The RDC offers a full suite of Oracle components that support:
- Advanced Security Option (ASO): Provides data encryption and strong authentication services to the Oracle database
- Application Express: Offers development and deployment of secure applications through a rapid, web-application development tool for use with Oracle databases
- Large objects (LOBs): Lets you store and manipulate large blocks of unstructured data, such as text, graphic images, video clips, and sound waveforms, in binary or character format
- Oracle Multimedia (formerly Oracle interMedia): Provides a platform for a wide range of multimedia-intensive applications
- Oracle Text: Indexes any document or textual content to add fast, accurate retrieval of information to Internet content management applications, e-business catalogs, news services, and job postings; indexes content stored in file systems, databases, or on the web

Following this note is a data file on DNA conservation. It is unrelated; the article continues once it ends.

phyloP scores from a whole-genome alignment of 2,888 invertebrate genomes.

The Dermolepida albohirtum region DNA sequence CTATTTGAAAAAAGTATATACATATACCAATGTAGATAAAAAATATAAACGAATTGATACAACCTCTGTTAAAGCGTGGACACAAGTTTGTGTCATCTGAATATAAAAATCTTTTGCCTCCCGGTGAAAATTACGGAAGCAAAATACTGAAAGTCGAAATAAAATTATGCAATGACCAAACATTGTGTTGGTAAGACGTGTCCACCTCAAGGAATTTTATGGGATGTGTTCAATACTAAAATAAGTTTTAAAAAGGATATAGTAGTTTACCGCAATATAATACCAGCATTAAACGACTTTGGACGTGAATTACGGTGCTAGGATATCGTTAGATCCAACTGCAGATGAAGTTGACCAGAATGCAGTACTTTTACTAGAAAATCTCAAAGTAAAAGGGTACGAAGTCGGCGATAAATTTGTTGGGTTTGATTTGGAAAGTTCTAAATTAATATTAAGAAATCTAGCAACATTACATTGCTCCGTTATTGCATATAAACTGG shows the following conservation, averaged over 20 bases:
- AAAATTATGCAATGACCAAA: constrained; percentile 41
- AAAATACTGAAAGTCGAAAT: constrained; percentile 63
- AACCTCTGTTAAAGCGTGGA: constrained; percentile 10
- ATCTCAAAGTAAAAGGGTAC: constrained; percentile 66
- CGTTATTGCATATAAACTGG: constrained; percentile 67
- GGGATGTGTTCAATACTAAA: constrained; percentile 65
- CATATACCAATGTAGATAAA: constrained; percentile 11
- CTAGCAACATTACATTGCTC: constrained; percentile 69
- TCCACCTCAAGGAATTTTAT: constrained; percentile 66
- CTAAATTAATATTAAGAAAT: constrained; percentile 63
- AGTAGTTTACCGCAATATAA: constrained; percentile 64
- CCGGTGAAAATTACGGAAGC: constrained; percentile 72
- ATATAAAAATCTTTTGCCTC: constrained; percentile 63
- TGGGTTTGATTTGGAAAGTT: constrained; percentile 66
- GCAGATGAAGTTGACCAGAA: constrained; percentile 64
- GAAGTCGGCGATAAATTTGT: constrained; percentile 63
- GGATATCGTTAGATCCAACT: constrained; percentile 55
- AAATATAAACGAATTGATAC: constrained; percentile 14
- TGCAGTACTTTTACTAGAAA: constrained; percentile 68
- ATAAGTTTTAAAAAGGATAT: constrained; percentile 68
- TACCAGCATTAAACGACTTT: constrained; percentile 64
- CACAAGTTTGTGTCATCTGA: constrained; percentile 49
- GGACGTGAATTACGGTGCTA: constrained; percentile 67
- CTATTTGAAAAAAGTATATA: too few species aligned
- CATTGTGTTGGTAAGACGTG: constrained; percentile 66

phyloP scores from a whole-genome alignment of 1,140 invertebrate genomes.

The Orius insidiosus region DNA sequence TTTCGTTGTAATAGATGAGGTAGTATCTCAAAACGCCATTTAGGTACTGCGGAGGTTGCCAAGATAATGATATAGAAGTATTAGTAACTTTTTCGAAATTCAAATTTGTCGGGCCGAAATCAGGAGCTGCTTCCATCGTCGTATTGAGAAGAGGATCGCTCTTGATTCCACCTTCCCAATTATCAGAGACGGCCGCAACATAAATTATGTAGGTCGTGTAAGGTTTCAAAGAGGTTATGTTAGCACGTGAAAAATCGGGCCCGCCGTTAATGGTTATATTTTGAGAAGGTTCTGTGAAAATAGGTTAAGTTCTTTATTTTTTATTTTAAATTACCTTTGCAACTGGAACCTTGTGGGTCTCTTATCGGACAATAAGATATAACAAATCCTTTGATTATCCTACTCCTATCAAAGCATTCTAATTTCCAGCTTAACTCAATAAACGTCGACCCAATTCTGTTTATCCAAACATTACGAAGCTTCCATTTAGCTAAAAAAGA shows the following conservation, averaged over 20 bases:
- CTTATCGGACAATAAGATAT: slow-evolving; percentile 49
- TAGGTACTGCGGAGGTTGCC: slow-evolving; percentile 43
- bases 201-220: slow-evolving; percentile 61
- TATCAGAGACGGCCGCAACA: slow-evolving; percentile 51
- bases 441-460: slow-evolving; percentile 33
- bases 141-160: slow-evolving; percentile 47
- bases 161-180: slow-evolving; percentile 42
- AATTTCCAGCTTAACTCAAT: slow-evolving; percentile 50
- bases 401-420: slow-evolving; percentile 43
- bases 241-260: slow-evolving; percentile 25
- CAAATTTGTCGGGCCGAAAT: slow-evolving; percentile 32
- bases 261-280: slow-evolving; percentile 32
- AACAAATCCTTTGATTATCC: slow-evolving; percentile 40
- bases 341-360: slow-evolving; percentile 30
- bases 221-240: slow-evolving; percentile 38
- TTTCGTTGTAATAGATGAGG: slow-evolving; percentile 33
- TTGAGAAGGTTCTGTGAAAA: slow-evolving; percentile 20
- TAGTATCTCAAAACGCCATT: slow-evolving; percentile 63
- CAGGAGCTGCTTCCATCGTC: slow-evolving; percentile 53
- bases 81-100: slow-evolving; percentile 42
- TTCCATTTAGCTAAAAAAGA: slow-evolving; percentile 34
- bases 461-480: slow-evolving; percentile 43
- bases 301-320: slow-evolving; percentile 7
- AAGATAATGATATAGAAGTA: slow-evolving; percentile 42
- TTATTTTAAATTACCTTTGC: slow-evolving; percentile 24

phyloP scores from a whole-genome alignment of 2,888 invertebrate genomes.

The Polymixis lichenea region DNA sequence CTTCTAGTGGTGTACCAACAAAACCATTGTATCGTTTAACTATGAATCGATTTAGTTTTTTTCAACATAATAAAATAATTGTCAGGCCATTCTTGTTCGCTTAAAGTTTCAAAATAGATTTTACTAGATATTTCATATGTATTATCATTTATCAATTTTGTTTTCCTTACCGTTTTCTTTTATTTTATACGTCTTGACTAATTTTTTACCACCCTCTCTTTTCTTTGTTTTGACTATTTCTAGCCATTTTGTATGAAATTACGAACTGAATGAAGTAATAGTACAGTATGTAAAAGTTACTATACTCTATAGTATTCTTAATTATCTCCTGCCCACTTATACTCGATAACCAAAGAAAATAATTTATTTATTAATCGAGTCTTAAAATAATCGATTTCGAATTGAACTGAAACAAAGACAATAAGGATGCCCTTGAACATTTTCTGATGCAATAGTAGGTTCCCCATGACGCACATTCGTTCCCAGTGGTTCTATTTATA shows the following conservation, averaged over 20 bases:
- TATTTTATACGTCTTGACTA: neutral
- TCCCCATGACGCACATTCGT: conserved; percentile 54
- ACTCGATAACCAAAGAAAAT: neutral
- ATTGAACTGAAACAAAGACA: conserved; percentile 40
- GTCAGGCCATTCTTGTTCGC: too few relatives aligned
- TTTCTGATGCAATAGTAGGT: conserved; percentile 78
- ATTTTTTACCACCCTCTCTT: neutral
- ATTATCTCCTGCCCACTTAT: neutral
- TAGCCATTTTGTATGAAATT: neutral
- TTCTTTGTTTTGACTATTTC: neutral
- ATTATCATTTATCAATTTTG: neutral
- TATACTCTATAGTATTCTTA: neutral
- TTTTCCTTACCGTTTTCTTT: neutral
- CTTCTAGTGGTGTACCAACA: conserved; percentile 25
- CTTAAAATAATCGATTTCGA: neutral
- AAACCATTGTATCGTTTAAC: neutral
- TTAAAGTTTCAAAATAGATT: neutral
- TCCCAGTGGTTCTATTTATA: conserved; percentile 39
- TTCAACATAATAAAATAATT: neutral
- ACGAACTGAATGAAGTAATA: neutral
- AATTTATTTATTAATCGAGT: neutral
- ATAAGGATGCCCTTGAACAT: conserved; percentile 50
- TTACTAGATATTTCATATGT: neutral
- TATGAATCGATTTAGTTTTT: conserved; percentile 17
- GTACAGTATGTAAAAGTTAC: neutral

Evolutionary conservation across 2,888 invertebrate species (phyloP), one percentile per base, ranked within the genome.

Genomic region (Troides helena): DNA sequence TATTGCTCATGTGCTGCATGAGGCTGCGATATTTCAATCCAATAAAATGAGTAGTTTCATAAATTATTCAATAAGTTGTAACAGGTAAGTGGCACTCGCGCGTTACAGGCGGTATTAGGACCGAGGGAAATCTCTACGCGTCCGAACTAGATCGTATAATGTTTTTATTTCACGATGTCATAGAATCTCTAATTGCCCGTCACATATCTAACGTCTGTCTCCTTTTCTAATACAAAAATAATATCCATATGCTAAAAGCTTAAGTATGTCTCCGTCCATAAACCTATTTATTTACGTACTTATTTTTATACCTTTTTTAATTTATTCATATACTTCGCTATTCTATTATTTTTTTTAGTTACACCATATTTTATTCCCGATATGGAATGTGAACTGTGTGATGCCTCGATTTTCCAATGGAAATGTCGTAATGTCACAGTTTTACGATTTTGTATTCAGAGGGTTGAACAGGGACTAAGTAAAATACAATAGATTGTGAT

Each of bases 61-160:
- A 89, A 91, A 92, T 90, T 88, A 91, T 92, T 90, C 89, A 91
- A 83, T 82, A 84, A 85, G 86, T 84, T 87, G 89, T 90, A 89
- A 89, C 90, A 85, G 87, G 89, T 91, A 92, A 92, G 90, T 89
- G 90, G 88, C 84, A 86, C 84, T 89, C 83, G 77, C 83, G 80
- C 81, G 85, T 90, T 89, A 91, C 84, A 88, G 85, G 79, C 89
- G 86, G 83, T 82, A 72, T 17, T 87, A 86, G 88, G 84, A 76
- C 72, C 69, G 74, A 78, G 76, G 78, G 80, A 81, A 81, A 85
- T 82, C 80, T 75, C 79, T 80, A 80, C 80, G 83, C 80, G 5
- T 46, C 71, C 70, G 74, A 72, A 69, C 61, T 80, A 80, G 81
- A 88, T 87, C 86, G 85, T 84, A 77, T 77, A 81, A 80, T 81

- Oracle XML Database: Treats XML as a native datatype in the database
- Oracle XDK: Contains the basic building blocks for reading, manipulating, transforming, and viewing XML documents, whether on a file system or stored in a database
- Partitioning: Lets you split large tables and indexes into smaller, manageable components, without requiring changes to underlying applications
- Oracle Data Mining (ODM): Provides a way to access information buried in the data by creating models to find hidden patterns in large, complex collections of data; embeds data mining within the Oracle database; algorithms operate natively on relational tables or views, eliminating the need to extract and transfer data into other tools, applications, or servers
- Online Analytical Processing (OLAP): Offers in-database, advanced multidimensional analytic capabilities